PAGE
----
What is GBS?

Diagnosis

As might be gathered from the above descriptions, the initial and subsequent abnormalities in Guillain-Barré syndrome can be quite varied. Furthermore, the symptoms can occur quite rapidly, over hours to days, or slowly, over weeks. Thus, the diagnosis of Guillain-Barré syndrome can be difficult to make, especially in its early phase. Sometimes a person may have only developed abnormal sensations, such as tingling in the hands, feet or face or easy fatigue, when they first seek a physician's advice. In this early phase, objective evidence of a problem may be difficult to find, and the possibility of an emotional disturbance, rather than the presence of a true organic illness may be suspected.

In many patients, the typically described rapid onset of equal weakness or paralysis of both legs, and then arms, occurs, as well as numbness, or a sense of pins and needles, and the diagnosis is more rapidly made. As a general rule, if the onset of symptoms is rapid and equal on both sides of the body, the syndrome is easier to diagnose. A variety of findings on physical examination, as well as laboratory studies help the physician establish the diagnosis. Muscle strength testing shows weakness; tests of sensation reveal deficits. Reflexes, such as knee jerks, are usually lost. Conduction of electric signals by nerves become prolonged or slow and muscle responses to nerve stimulation becomes abnormal. Physicians may use instruments with needles to detect these abnormalities. Also, the fluid bathing the spinal cord in the back is usually abnormal, so that a spinal tap is helpful. (In spite of experiences in prior years, headaches are rare after this uncomfortable, but rarely painful, procedure.)

A diagnosis of Guillain-Barré syndrome is usually based upon evaluating many of the findings described above. No one observation alone is usually sufficient to make the diagnosis.

Early Hospital Stay and Care

When a diagnosis of Guillain-Barré syndrome is made, most patients are hospitalised if they are not already in such a facility. In some patients the course is often not predictable and may be downhill. Since important bodily functions, such as breathing, blood pressure, heart rate, swallowing, air clearance and bladder control can be affected, careful observation in the hospital, often in the intensive care unit, is utilised. There, rapid treatment can be given if problems arise. Several doctors may be involved in early care. These may include the family GP, the general physician, or a neurologist.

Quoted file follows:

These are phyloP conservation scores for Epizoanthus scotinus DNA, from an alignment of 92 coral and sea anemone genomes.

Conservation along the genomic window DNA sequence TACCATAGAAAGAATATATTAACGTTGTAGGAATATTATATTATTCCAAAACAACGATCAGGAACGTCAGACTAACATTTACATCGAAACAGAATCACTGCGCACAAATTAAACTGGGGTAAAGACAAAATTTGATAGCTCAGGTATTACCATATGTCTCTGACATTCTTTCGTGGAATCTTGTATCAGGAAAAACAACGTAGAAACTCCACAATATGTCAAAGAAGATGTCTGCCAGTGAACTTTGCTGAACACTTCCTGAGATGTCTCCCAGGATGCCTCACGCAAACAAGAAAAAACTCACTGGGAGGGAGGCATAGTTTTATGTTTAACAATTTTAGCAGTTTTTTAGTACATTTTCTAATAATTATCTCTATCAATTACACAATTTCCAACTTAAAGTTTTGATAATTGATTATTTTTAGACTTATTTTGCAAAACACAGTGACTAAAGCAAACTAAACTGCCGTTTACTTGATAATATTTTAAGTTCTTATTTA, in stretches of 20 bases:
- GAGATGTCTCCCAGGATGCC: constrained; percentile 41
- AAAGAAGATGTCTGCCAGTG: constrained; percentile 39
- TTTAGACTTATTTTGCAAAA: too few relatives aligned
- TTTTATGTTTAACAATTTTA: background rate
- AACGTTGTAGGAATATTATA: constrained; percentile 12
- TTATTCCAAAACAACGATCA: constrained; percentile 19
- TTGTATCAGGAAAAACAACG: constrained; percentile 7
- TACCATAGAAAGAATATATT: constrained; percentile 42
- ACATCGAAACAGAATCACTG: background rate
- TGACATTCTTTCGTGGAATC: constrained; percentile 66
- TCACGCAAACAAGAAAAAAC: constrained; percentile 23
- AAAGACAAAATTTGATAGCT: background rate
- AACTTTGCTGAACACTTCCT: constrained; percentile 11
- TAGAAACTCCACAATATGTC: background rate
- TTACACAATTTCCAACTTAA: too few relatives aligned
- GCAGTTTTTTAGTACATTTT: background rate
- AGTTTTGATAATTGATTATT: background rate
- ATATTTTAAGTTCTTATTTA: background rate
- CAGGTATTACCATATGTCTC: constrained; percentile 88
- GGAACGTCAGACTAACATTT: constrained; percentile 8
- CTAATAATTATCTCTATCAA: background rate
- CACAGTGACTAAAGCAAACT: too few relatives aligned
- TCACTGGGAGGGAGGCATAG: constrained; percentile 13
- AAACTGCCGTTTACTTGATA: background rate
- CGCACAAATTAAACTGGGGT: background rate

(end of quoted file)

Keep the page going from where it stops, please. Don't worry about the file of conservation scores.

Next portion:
Sometimes a specialist in rehabilitation medicine is involved. In the early stages of a severe case nursing care is very important. On-going treatment by a physiotherapist is usually employed.

During the early part of the illness, especially for the few patients who require intensive care, events can be quite frightening. Most patients with Guillain-Barré syndrome were formerly healthy, so that finding themselves suddenly paralysed, helpless, with intravenous lines, a bladder catheter, and a heart beat monitor that continuously beeps can be emotionally upsetting. If the arms are too weak, even brushing teeth, feeding oneself or scratching an itch can become very frustrating. The feeling of utter helplessness, and hopelessness, thoughts of possible death, and the threat of permanent disability, dependence and income loss can be emotionally overwhelming. It is helpful for both patient and family to keep in mind that most Guillain-Barré syndrome patients get better, most eventually walk, and many can ultimately resume a normal life.